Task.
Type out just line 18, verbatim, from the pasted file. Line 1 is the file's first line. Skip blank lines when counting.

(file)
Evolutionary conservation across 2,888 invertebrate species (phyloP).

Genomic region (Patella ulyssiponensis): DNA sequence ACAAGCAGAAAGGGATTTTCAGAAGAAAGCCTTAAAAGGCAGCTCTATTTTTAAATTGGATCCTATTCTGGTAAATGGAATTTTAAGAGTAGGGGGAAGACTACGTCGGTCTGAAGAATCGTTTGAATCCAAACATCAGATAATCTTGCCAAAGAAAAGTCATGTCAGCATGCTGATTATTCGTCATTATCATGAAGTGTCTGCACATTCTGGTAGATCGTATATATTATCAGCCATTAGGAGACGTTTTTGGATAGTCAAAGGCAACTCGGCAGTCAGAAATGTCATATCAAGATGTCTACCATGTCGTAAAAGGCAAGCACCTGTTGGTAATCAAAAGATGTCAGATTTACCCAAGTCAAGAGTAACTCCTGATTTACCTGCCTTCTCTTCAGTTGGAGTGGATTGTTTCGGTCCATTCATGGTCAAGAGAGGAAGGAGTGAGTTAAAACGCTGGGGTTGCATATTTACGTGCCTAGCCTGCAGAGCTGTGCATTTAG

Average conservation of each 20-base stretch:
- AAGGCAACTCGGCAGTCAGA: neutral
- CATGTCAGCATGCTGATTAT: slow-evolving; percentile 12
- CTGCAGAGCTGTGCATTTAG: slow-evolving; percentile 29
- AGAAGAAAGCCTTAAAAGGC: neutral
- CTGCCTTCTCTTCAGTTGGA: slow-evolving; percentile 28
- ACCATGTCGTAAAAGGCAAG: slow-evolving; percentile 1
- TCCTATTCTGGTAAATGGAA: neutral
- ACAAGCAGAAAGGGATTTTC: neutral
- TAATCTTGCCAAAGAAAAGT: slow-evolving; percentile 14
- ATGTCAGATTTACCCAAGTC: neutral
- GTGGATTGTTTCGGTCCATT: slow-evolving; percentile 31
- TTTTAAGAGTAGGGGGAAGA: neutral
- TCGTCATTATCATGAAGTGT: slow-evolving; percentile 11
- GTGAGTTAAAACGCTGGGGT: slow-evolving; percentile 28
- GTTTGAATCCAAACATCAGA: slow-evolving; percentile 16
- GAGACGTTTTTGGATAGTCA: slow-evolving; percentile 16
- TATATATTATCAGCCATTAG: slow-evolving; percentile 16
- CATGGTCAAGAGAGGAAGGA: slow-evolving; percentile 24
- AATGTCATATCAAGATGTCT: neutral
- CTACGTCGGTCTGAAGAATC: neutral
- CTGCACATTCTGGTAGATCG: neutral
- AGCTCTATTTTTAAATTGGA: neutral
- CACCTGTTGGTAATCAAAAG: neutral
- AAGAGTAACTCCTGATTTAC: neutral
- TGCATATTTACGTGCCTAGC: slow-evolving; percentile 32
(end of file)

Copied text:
- GTTTGAATCCAAACATCAGA: slow-evolving; percentile 16